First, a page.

Shall have more vices than it had before;
More suffer, and more sundry ways than ever,
By him that shall succeed
Macd.

What should he be?
Mal. It is myself I mean: in whom I know
All the particulars of vice so grafted,
That, when they shall be open’d, black Macbeth
Will seem as pure as snow; and the poor state
Esteem him as a lamb, being compar’d
With my confineless harms.
Macd.

Not in the legion3
Of horrid hell, can come a devil inore damn'd
In evils, to top Macbeth.
Mal.

I grant him blooiy,
Luxurious, avaricious, false, deceitful,
Sudden, malicious, smacking of every sin
That has a name: But there's no bottom, none,
In my voluptuousness: your wives, your daughters,

7 Thy title is affeer'd!] Afcer'd, a law term for confirm'd.

Your matrons, and your maids, could not fill up
The cistern of my lust; and my desire
All continent impediments would o'er-bear,
That did oppose my will: Better Macbeth,
Than such a one to reign.
Macd.

Boundless intemperance
In nature is a tyranny; it hath been
The untimely emptying of the happy throne,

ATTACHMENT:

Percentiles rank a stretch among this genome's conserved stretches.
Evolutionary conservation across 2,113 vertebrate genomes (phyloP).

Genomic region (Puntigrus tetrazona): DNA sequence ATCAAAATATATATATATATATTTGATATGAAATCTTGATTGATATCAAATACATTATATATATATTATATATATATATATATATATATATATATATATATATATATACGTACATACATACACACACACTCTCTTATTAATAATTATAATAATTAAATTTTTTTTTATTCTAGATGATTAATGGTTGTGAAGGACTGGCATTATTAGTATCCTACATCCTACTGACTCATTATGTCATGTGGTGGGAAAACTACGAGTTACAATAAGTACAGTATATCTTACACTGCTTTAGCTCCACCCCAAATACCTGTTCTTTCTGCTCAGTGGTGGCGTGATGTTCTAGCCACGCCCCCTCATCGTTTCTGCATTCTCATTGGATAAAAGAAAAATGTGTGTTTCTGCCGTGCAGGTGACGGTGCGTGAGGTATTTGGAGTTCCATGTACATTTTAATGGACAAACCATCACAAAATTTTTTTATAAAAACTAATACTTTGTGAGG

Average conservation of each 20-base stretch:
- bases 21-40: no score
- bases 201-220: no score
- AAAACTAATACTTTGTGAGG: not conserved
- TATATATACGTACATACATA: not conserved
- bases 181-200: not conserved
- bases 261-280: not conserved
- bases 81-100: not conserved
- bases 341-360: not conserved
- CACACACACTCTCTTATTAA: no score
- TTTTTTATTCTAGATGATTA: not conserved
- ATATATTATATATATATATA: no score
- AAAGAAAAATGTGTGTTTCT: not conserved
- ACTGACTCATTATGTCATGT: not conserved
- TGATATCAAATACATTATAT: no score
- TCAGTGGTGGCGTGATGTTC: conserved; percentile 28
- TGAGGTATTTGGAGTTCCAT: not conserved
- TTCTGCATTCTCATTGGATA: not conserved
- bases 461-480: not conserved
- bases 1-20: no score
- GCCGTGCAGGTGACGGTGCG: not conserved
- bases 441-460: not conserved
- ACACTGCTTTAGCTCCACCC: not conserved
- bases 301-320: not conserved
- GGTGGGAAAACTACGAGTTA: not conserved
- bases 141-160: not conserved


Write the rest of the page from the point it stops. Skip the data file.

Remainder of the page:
And fall of many kings. But fear not yet
To take upon you what is yours: you may
Convey your pleasures in a spacious plenty,
And yet seem cold, the time you may so hood-wink.
We have willing dames enough; there cannot be
That vulture in you, to devour so many
As will to greatness dedicate themselves,
Finding it so inclin’d.
Mal.

With this, there grows,
In my most ill-compos'd affection, such
A stanchless avarice, that, were I king,
I should cut off the nobles for their lands;
Desire his jewels, and this other's house:
And my more-having would be as a sauce
To make me hunger more; that I should forge
Quarrels unjust against the good, and loyal,
Destroying them for wealth.
Macd.

This avarice
Sticks deeper; grows with more pernicious root
Than summer-seeding lust;and it hath been
The sword of our slain kings: Yet do not fear;
Scotland hath foysons to fill up your will,
Of your mere own: All these are portable,
With other graces weigh’d.

grows with more pernicious root Than summer-seeding lust;] The allusion is to plants; and the sense is,—“ Avarice is a perennial weed; it has a deeper and more pernicious root than lust, which is a mere annual, and lasts but for a summer, when it sheds its seed and decays.” BLACKSTONE.

All these are portable,] Portable, i. e. bearable.

S